previous next

The prisoners taken at Fort Donelson.
--how they are Treated.

--Lieutenant Wilson, of Graves's battery, captured at Fort Donelson, reached Corinth on the 29th ultima, having effected his escape from Camp Chase, Columbus, Ohio. He made his way uninterruptedly through Indianapolis, Terre Haute, Evansville, and Henderson, to the Tennessee line Lieut Wilson made his exit from the military prison by a novel mode, which it would be impolitic to state, but through which many more of our men may yet be enabled to escape. He makes the following report of the prisoners confined at Columbus, Ohio:

Reaching Columbus, the prisoners were divided into two parties, and placed within a half-acre enclosure, surrounded by a fence twenty feet high, with a platform on top, for the use of the sentinels. Thirty or forty were placed in rooms heated by barrel staves, where they remained twenty four hours without anything to eat. Owing to the filthy condition of the prison quarters, a great deal of sickness prevails, and a number of deaths have already occurred

If compelled to remain in their present situation through the summer weather, a large amount of disease and suffering must ensue The prisoners are allowed the same quality of food as the Federal soldiers, with the exception that insured of coffee, parched beans are furnished. The pure supplied is of such an inferior character that it is not eaten, $50,000 having been sent from Kentucky to the prisoner, with which purchases of whatever is desired are procured.

Large quantities of clothing have also been sent from Kentucky, and our soldiery are made as comfortable as the circumstances of their condition will admit of. Capt. Ross, formerly of the United States service, who commanded a battery of heavy guns at Donelson, has been released on his parole, and reports himself every five days at headquarters. No proposals for the release of prisoners have yet been made, although several, through the intercession of Northern acquaintances, have been sat at liberty.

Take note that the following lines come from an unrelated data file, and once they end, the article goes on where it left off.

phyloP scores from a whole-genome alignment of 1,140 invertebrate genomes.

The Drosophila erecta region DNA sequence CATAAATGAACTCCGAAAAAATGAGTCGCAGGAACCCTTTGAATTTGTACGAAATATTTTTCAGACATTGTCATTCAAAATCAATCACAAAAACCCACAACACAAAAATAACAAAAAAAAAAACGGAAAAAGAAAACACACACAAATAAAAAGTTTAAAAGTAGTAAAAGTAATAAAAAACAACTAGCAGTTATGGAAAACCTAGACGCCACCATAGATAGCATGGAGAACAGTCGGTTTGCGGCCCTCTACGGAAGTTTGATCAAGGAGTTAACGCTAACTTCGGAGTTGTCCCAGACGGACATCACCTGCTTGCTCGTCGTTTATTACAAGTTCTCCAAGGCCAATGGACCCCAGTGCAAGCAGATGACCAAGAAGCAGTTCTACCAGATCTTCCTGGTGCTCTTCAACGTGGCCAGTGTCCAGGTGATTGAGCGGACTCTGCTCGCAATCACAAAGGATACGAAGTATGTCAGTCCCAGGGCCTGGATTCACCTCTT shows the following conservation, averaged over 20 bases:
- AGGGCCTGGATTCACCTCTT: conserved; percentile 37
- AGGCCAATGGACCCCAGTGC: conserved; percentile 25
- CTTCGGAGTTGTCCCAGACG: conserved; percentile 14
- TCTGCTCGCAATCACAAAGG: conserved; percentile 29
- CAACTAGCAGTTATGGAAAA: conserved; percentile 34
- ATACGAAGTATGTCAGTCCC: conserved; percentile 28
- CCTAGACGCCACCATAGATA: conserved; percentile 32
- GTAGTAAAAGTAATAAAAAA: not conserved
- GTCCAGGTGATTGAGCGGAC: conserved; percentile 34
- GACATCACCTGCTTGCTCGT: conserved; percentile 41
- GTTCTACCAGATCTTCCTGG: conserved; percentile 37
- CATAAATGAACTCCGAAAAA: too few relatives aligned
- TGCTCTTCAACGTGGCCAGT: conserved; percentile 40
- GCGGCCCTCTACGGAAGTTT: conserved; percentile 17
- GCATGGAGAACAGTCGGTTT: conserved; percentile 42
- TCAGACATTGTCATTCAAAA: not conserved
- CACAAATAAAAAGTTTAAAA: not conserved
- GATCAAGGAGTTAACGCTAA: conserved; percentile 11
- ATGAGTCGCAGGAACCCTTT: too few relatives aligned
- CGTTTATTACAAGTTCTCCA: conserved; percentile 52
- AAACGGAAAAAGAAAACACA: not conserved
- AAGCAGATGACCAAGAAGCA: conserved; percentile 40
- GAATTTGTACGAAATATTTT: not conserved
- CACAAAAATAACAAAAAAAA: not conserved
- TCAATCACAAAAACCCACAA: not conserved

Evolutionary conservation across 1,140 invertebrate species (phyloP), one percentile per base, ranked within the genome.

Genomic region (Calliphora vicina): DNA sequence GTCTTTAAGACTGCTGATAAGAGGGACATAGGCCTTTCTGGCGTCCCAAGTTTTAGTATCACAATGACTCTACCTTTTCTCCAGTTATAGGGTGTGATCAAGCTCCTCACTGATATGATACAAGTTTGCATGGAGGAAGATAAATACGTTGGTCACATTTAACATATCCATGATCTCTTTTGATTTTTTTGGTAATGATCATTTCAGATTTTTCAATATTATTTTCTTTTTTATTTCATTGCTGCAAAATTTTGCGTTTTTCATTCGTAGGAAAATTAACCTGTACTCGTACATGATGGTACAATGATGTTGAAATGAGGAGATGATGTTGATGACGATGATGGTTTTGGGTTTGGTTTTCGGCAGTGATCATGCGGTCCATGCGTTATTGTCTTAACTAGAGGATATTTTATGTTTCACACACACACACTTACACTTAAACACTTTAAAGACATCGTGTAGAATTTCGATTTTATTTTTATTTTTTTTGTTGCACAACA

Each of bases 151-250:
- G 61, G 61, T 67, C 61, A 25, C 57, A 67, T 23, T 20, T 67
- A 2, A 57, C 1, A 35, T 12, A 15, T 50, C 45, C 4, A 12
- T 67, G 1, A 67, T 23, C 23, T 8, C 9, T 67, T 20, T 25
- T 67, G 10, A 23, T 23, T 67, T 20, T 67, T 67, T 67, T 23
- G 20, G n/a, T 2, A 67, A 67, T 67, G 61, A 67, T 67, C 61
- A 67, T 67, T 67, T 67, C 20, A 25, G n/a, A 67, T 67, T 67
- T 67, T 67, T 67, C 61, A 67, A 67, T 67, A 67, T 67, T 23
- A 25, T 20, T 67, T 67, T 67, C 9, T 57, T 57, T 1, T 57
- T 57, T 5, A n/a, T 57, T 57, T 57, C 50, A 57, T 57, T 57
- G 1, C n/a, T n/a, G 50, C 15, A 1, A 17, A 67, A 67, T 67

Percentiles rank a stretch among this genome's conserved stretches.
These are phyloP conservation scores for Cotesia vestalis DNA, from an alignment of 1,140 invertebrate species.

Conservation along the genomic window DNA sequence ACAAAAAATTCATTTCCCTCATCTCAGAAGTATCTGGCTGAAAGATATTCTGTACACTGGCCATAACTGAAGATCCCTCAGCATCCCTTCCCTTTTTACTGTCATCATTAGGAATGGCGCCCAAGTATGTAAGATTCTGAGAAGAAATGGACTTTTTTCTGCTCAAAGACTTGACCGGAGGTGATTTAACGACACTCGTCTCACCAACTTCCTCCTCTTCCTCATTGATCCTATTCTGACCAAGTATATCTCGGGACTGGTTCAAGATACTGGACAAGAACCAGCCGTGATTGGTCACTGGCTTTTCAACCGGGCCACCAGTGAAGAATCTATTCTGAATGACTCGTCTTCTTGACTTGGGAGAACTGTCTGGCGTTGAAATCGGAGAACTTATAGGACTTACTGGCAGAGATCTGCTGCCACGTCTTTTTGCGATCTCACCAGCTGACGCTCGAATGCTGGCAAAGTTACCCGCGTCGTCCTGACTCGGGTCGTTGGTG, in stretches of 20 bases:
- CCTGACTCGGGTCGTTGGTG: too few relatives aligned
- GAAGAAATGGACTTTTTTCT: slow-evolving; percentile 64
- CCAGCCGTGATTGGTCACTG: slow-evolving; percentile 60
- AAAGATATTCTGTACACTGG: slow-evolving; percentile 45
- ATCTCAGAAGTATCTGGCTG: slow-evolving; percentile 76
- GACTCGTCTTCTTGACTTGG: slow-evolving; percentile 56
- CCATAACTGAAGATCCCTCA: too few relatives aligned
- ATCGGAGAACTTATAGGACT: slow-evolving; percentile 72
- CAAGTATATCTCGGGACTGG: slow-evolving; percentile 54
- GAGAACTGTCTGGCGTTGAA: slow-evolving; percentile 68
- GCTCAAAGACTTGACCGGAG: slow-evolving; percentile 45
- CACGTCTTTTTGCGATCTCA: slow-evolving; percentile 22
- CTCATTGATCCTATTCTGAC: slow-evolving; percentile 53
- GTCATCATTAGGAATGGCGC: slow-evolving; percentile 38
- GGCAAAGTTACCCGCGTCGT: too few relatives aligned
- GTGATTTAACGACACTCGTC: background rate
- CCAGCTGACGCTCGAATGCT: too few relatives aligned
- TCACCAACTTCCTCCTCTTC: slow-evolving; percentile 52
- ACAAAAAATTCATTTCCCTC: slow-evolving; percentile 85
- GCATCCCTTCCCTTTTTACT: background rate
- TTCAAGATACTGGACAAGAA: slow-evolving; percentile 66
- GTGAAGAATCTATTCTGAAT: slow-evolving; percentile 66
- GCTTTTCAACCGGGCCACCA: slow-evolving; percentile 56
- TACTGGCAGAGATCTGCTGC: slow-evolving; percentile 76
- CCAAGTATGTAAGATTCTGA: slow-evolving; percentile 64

Horace Maynard was in Columbus shortly after the arrival of the prisoners, and was instrumental in the release of three Tennessee, who took the oath and, wise discharged. All the field officer captured at Fort Donelson have been sent to Fort Warren,--The remaining commissioned officers being at Camp Chass, Columbus, Ohio.

Lieut. Wilson represents a unanimity of feeling in the North with reference to the rebellion, which they effect to believe is nearly at an and; there are, however, many sympathizers with us in Southern Lodians, some of whom afforded Lieut. Wilson facilities for reaching Kentucky. While at Indianapolis, a number of negroes belonging to Lieut. Wilson and others, were taken from them and set at liberty.

Creative Commons License
This work is licensed under a Creative Commons Attribution-ShareAlike 3.0 United States License.

An XML version of this text is available for download, with the additional restriction that you offer Perseus any modifications you make. Perseus provides credit for all accepted changes, storing new additions in a versioning system.

hide People (automatically extracted)
Sort people alphabetically, as they appear on the page, by frequency
Click on a person to search for him/her in this document.
James R. Wilson (5)
Ross (1)
Horace Maynard (1)
John Henderson (1)
Graves (1)
hide Display Preferences
Greek Display:
Arabic Display:
View by Default:
Browse Bar: